Bylaw changes recommended to protect Winnipeg heritage buildings 

A city committee has endorsed recommendations from Winnipeg's planning department to put more pressure on heritage building owners to maintain their properties

Holding on to history: Northeast Winnipeg Historical Society preserving the past 

A small group of volunteers is working tirelessly to preserve Northeast Winnipeg’s history, and there’s plenty of it to preserve, Jim Smith said. 

Happy birthday, Manitoba! Province turns 146 today

Take a deep breath, Manitoba, that's a lot of candles to blow out

It's Manitoba's 146th birthday and throughout the province, museums and other facilities are hosting events or offering free admission to mark this special occasion. 

CP derails plans for train museum in Minnedosa, heritage group says 

A Manitoba heritage group's plan to open a rail museum is in limbo because Canadian Pacific Railway told them the company wants the old train station back — after the group spent more than $50,000 renovating the building. 

British Columbia 

Vancouver heritage house could be saved from demolition after city intervenes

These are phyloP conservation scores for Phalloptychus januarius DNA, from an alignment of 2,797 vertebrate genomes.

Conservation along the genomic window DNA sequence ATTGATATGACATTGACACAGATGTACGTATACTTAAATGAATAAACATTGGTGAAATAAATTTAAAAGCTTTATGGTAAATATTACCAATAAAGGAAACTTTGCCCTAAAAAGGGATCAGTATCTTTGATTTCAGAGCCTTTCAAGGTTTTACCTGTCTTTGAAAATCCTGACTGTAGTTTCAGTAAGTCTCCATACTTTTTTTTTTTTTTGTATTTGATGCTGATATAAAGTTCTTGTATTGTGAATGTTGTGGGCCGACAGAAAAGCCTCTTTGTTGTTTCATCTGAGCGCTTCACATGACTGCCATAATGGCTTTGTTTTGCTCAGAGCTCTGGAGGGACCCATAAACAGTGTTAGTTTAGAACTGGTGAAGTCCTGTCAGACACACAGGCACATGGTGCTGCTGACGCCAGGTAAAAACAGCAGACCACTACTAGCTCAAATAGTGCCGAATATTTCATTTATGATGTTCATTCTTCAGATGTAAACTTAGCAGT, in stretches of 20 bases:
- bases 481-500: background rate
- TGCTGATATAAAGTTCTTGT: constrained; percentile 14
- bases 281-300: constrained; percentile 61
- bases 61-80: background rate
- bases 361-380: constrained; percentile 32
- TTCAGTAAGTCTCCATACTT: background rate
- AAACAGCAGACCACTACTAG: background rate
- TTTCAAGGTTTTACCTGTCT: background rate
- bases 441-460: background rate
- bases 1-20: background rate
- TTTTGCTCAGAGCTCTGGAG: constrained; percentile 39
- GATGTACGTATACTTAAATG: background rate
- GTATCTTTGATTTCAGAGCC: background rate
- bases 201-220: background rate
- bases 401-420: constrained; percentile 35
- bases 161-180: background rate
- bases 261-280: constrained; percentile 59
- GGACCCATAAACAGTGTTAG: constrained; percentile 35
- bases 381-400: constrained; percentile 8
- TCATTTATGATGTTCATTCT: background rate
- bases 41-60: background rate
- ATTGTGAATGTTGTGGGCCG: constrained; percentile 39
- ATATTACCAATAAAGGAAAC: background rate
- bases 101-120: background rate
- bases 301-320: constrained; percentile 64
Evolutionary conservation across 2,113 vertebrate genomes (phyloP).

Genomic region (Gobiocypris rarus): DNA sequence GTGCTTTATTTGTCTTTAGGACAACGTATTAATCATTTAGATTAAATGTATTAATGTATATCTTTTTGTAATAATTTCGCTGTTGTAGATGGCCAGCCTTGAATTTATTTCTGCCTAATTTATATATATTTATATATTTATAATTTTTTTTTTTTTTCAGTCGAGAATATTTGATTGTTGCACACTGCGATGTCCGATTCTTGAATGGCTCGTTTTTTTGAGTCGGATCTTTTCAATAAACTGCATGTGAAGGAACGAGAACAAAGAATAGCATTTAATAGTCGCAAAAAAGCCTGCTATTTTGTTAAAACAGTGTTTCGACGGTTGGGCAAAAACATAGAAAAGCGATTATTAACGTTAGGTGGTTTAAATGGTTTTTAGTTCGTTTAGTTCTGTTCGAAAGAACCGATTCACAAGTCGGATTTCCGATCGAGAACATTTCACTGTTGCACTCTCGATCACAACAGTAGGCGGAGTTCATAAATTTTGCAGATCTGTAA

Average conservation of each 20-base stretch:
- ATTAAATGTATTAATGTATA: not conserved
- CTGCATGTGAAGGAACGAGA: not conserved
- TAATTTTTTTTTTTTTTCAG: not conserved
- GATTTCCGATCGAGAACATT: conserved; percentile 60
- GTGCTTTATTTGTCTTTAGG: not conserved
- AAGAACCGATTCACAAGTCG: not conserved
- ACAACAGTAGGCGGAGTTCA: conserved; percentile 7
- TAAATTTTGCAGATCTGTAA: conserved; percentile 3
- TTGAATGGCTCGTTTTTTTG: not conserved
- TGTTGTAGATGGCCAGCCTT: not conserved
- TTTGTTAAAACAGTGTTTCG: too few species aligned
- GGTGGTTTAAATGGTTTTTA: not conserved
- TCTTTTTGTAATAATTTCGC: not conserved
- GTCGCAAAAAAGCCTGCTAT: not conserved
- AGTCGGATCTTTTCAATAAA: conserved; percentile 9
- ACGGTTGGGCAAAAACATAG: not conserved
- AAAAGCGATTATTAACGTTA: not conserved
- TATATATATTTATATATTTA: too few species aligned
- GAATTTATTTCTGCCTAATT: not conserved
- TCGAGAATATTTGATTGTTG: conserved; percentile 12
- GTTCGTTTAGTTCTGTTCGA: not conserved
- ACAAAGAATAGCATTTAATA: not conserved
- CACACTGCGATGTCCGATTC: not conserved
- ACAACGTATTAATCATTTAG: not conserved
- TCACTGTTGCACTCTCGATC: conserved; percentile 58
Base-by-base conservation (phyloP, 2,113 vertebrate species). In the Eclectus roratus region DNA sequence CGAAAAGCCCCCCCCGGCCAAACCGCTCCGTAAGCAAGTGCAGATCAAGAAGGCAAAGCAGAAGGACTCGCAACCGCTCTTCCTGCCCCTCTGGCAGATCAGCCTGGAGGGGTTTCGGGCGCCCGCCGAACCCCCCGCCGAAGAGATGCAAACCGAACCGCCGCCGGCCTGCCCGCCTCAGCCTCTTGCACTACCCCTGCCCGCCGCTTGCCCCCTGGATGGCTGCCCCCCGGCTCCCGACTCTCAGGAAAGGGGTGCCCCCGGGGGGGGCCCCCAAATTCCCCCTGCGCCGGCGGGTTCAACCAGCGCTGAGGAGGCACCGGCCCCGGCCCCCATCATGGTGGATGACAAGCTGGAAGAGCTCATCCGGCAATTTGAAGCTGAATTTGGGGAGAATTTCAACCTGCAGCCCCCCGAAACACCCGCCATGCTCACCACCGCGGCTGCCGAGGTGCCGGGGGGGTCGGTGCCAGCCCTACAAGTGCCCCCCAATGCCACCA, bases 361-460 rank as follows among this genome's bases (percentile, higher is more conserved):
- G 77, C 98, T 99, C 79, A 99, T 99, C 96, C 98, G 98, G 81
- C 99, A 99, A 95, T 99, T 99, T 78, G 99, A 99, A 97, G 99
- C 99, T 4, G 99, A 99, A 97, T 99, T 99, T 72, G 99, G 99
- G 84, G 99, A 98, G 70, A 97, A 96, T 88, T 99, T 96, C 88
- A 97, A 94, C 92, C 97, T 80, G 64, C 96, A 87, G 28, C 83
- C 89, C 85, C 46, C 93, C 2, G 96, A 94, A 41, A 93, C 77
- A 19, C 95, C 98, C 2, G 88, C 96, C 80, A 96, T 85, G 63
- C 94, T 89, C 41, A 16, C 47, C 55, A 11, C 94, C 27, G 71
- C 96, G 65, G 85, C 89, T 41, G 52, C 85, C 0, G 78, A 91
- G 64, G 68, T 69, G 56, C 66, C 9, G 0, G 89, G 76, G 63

A heritage house in Vancouver could be saved from demolition after the City of Vancouver ordered a heritage inspection of the property under the terms of a new bylaw passed by council in September last year. 

The property — at 1550 West 29th Ave. — a Tudor-style home built in 1922, was once used to demonstrate how electricity could be used in the home. It is not currently listed on the Vancouver Heritage Register. 

Opinion: 'This used to be Chinatown …' 

I travel to cities around the world that have Chinatowns — San Francisco, Honolulu, Brisbane, Yokohama, even Amsterdam. I visit because of my research as a historian, but I also have a personal interest. 


Pierre Berton sculpture unveiled in Whitehorse

Pierre Berton, who always had an eye for a good story, now has a central viewpoint in his storied birthplace — Whitehorse. 

A bronze bust of the late historian, writer and broadcaster was unveiled Tuesday on Main Street in the city's downtown. It was commissioned by local entrepreneur Rolf Hougen and his family. 

Canadian Stories this Week 

Tulip Festival 

Tulip Festival is back for another year, in fact this will be the 71st year that it will be held. 

This has been the first weekend, and it will be held until the 23 May 2016 in Ottawa. 

This year it is being held at Lansdowne Park at the historic Aberdeen Pavilion, and it should be just beautiful. 

Be sure to go out and see the tulips. They are beautiful!

The website is at

The OGS Blog 
Building a Yearly Genealogical Research, Writing and Learning Plan 

Have you read the OGS blog lately? 

Alan Campbell, the author of the blog, comes up with some great subjects, and the subject this month is building your yearly research plan. 

He gives credit to George G. Morgan, an American professional genealogist, and one of the Genealogy Guys, for being his 'unofficial mentor in building yearly research plans'.